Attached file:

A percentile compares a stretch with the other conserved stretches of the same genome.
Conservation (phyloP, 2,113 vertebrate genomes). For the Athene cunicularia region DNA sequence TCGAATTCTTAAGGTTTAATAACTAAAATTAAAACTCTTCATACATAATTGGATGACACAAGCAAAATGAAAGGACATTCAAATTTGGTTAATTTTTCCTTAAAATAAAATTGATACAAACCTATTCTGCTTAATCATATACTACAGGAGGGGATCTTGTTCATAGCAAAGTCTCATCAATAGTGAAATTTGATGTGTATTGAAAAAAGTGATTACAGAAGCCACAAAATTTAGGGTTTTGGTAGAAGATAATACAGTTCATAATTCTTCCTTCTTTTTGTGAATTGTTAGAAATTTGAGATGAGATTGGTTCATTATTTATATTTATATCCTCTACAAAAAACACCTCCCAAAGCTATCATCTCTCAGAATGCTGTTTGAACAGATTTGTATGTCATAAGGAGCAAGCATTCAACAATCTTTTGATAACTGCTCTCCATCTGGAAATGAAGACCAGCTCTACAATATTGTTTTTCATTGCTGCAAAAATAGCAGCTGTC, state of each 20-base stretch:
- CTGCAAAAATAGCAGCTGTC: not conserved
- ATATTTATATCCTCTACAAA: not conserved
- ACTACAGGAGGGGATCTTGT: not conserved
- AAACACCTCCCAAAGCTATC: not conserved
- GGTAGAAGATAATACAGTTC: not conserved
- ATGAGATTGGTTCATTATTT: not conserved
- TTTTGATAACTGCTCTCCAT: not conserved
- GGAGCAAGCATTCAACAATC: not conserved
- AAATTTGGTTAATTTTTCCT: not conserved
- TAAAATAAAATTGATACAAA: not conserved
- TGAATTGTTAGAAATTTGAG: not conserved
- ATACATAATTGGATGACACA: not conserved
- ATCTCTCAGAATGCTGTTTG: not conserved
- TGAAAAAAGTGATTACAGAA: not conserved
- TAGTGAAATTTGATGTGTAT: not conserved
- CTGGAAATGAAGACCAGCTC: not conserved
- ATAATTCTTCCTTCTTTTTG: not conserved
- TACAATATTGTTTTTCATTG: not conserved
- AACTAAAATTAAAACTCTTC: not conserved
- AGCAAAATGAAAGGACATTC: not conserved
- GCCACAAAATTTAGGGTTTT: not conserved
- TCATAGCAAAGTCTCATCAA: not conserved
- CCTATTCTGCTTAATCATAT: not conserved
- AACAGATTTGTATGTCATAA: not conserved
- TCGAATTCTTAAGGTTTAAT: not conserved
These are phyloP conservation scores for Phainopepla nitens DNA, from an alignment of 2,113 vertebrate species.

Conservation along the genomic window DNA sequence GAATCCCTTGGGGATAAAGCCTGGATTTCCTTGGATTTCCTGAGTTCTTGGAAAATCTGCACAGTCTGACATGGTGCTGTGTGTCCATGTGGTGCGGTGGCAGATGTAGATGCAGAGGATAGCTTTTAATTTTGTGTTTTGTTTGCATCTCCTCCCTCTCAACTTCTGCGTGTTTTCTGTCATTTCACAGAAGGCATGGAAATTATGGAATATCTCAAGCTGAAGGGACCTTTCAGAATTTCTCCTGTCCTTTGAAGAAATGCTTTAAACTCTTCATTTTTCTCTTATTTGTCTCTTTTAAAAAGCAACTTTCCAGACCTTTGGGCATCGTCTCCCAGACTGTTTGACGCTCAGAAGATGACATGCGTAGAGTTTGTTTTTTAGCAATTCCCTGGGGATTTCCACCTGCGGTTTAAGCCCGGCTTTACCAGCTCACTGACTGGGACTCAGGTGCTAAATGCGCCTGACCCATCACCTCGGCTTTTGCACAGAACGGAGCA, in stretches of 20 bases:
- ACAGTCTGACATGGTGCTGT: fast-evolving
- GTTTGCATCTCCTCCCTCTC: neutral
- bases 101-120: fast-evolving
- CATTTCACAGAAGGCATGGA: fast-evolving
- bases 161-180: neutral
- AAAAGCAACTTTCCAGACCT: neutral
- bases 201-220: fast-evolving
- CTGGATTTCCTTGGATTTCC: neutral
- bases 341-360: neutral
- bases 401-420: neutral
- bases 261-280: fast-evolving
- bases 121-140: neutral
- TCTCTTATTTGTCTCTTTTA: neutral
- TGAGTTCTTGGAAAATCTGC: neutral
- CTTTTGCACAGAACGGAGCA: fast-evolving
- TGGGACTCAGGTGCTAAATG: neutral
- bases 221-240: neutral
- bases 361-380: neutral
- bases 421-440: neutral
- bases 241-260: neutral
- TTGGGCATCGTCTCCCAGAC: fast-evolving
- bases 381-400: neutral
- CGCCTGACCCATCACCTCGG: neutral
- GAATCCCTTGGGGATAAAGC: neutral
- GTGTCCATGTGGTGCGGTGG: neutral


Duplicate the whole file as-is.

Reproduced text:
A percentile compares a stretch with the other conserved stretches of the same genome.
Conservation (phyloP, 2,113 vertebrate genomes). For the Athene cunicularia region DNA sequence TCGAATTCTTAAGGTTTAATAACTAAAATTAAAACTCTTCATACATAATTGGATGACACAAGCAAAATGAAAGGACATTCAAATTTGGTTAATTTTTCCTTAAAATAAAATTGATACAAACCTATTCTGCTTAATCATATACTACAGGAGGGGATCTTGTTCATAGCAAAGTCTCATCAATAGTGAAATTTGATGTGTATTGAAAAAAGTGATTACAGAAGCCACAAAATTTAGGGTTTTGGTAGAAGATAATACAGTTCATAATTCTTCCTTCTTTTTGTGAATTGTTAGAAATTTGAGATGAGATTGGTTCATTATTTATATTTATATCCTCTACAAAAAACACCTCCCAAAGCTATCATCTCTCAGAATGCTGTTTGAACAGATTTGTATGTCATAAGGAGCAAGCATTCAACAATCTTTTGATAACTGCTCTCCATCTGGAAATGAAGACCAGCTCTACAATATTGTTTTTCATTGCTGCAAAAATAGCAGCTGTC, state of each 20-base stretch:
- CTGCAAAAATAGCAGCTGTC: not conserved
- ATATTTATATCCTCTACAAA: not conserved
- ACTACAGGAGGGGATCTTGT: not conserved
- AAACACCTCCCAAAGCTATC: not conserved
- GGTAGAAGATAATACAGTTC: not conserved
- ATGAGATTGGTTCATTATTT: not conserved
- TTTTGATAACTGCTCTCCAT: not conserved
- GGAGCAAGCATTCAACAATC: not conserved
- AAATTTGGTTAATTTTTCCT: not conserved
- TAAAATAAAATTGATACAAA: not conserved
- TGAATTGTTAGAAATTTGAG: not conserved
- ATACATAATTGGATGACACA: not conserved
- ATCTCTCAGAATGCTGTTTG: not conserved
- TGAAAAAAGTGATTACAGAA: not conserved
- TAGTGAAATTTGATGTGTAT: not conserved
- CTGGAAATGAAGACCAGCTC: not conserved
- ATAATTCTTCCTTCTTTTTG: not conserved
- TACAATATTGTTTTTCATTG: not conserved
- AACTAAAATTAAAACTCTTC: not conserved
- AGCAAAATGAAAGGACATTC: not conserved
- GCCACAAAATTTAGGGTTTT: not conserved
- TCATAGCAAAGTCTCATCAA: not conserved
- CCTATTCTGCTTAATCATAT: not conserved
- AACAGATTTGTATGTCATAA: not conserved
- TCGAATTCTTAAGGTTTAAT: not conserved
These are phyloP conservation scores for Phainopepla nitens DNA, from an alignment of 2,113 vertebrate species.

Conservation along the genomic window DNA sequence GAATCCCTTGGGGATAAAGCCTGGATTTCCTTGGATTTCCTGAGTTCTTGGAAAATCTGCACAGTCTGACATGGTGCTGTGTGTCCATGTGGTGCGGTGGCAGATGTAGATGCAGAGGATAGCTTTTAATTTTGTGTTTTGTTTGCATCTCCTCCCTCTCAACTTCTGCGTGTTTTCTGTCATTTCACAGAAGGCATGGAAATTATGGAATATCTCAAGCTGAAGGGACCTTTCAGAATTTCTCCTGTCCTTTGAAGAAATGCTTTAAACTCTTCATTTTTCTCTTATTTGTCTCTTTTAAAAAGCAACTTTCCAGACCTTTGGGCATCGTCTCCCAGACTGTTTGACGCTCAGAAGATGACATGCGTAGAGTTTGTTTTTTAGCAATTCCCTGGGGATTTCCACCTGCGGTTTAAGCCCGGCTTTACCAGCTCACTGACTGGGACTCAGGTGCTAAATGCGCCTGACCCATCACCTCGGCTTTTGCACAGAACGGAGCA, in stretches of 20 bases:
- ACAGTCTGACATGGTGCTGT: fast-evolving
- GTTTGCATCTCCTCCCTCTC: neutral
- bases 101-120: fast-evolving
- CATTTCACAGAAGGCATGGA: fast-evolving
- bases 161-180: neutral
- AAAAGCAACTTTCCAGACCT: neutral
- bases 201-220: fast-evolving
- CTGGATTTCCTTGGATTTCC: neutral
- bases 341-360: neutral
- bases 401-420: neutral
- bases 261-280: fast-evolving
- bases 121-140: neutral
- TCTCTTATTTGTCTCTTTTA: neutral
- TGAGTTCTTGGAAAATCTGC: neutral
- CTTTTGCACAGAACGGAGCA: fast-evolving
- TGGGACTCAGGTGCTAAATG: neutral
- bases 221-240: neutral
- bases 361-380: neutral
- bases 421-440: neutral
- bases 241-260: neutral
- TTGGGCATCGTCTCCCAGAC: fast-evolving
- bases 381-400: neutral
- CGCCTGACCCATCACCTCGG: neutral
- GAATCCCTTGGGGATAAAGC: neutral
- GTGTCCATGTGGTGCGGTGG: neutral